Do you use LibreOffice? It's an open source clone that's functionally similar to Microsoft Office that has grown quite popular over the years. It is available for Windows, macOS and Linux systems.
While open-source software solutions generally have the reputation of being safer and more secure, they're not immune to vulnerabilities.
Recently, a pair of serious un-patched code execution vulnerability has been discovered that could result in malware being installed on your system if you're not careful. In order to take advantage of the flaw, a hacker would need to create a special "poisoned" LibreOffice document and use social engineering tricks to convince you to open it.
While the company behind LibreOffice moved quickly to patch their software, independent security researcher Alex Infuhr has reported that the patch only corrected one of the two issues. In addition, he was able to find a way around the company's fix for the second.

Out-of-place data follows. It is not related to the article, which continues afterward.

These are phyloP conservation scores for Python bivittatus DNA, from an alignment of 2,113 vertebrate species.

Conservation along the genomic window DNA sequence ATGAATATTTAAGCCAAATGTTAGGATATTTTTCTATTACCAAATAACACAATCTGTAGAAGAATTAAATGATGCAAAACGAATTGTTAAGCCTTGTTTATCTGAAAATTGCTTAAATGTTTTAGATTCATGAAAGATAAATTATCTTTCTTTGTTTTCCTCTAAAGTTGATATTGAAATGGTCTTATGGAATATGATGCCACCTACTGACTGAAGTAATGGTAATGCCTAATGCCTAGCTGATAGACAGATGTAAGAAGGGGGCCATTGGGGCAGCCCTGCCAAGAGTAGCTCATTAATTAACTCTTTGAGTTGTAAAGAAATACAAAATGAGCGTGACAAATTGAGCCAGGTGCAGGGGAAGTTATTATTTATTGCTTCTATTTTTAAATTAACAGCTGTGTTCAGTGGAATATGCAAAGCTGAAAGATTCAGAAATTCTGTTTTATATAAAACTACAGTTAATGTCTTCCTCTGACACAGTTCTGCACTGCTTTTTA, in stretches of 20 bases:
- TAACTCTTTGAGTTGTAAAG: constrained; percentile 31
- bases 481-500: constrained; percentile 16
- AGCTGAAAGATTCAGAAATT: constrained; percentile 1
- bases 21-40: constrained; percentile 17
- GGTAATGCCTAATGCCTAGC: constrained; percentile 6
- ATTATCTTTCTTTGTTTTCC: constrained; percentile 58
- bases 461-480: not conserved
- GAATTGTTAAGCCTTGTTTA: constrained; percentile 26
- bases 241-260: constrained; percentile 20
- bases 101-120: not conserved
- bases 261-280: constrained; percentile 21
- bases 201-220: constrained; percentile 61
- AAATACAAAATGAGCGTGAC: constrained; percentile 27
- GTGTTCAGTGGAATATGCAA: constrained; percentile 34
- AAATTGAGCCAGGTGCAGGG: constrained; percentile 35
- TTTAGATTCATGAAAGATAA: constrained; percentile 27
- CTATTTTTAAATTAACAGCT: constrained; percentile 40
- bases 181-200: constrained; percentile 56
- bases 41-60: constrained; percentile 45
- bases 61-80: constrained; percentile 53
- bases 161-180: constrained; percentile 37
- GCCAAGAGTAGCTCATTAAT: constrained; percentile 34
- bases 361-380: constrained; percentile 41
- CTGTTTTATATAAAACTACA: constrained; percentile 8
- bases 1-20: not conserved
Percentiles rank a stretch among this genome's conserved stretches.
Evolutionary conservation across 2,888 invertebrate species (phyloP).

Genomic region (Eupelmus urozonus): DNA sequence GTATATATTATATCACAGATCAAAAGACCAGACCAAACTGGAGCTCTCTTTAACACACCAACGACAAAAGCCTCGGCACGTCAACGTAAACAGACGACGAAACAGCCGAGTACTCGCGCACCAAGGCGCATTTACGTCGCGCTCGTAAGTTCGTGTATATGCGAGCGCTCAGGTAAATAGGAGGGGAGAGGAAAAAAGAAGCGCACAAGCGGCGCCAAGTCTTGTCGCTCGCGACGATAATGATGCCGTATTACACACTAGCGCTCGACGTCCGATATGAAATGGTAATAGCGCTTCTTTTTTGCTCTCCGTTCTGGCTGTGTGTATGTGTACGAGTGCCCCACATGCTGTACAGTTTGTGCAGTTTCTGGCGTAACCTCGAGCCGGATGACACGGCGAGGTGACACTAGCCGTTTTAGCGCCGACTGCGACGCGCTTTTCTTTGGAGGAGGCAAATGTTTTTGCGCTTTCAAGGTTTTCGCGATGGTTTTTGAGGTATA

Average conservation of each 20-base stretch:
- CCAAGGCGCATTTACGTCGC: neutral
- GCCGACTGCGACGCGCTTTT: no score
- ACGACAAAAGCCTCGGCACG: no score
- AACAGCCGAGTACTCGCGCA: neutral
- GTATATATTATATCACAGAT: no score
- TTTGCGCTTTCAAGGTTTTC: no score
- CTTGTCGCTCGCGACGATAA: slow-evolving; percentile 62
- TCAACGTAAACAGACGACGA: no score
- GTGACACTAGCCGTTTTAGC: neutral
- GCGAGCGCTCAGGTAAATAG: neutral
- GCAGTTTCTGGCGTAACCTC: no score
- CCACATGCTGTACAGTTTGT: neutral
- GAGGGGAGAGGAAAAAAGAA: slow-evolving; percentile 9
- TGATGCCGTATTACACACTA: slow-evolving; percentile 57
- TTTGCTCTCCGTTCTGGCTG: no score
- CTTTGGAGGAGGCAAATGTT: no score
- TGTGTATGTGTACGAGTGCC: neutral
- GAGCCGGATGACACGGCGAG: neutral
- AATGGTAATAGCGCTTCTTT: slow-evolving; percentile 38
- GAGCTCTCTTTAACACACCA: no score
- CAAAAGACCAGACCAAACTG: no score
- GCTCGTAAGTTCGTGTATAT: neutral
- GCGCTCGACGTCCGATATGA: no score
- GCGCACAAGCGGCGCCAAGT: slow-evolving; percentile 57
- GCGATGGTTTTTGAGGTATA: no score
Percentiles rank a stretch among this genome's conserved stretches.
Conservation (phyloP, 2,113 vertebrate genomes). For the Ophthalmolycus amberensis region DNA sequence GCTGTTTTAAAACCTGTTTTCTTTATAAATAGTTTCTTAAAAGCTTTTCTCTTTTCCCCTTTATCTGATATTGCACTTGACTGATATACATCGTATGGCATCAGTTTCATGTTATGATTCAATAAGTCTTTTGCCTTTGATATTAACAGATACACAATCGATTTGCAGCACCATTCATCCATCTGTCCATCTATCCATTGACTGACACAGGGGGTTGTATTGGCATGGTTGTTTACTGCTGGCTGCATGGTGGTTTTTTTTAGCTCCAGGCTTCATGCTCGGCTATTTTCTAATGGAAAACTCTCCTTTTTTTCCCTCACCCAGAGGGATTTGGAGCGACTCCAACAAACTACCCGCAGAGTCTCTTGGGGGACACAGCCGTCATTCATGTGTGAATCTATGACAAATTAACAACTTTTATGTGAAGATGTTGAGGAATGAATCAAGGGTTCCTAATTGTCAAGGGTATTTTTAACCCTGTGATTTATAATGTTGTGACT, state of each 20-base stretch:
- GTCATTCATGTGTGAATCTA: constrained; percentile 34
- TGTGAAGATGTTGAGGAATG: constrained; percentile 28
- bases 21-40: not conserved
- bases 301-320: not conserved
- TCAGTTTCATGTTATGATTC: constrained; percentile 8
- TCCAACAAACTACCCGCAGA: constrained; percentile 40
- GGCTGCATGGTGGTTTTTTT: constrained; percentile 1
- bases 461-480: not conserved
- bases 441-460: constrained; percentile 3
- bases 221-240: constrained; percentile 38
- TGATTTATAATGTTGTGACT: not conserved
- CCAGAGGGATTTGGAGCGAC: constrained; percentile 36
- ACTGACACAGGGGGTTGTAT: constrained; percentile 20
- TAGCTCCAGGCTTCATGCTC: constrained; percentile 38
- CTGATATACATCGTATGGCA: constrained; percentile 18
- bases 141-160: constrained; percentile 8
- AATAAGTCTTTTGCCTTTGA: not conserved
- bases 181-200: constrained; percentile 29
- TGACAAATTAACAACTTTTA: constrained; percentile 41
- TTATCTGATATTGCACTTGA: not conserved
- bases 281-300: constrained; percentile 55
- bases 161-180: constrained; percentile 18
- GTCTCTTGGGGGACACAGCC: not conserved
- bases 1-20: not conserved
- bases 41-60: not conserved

The first vulnerability resides in LibreLogo, which is a programmable vector graphics script that ships by default with LibreOffice. It allows users to specify pre-installed scripts in a document that can be executed on various events, such as a click or even a mouse hover.
The second issue could allow the inclusion of remote, arbitrary content within a document, even when "Stealth Mode" is enabled. Note, however, that stealth mode is not enabled by default, but users can activate it to instruct documents to retrieve remote resources only from trusted locations. This is the issue that LibreOffice tried to fix but Infuhr found a way around.
If you want to protect your system from this issue, the best thing you can do would be to manually disable the LibreLogo component by opening the setup to begin the installation, then:
- Select "Custom" installation
- Expand "Optional Components"
- Click on "LibreLogo" and select "This Feature Will Not Be Available."
- Then click "Next" and install the software.
That should take care of it!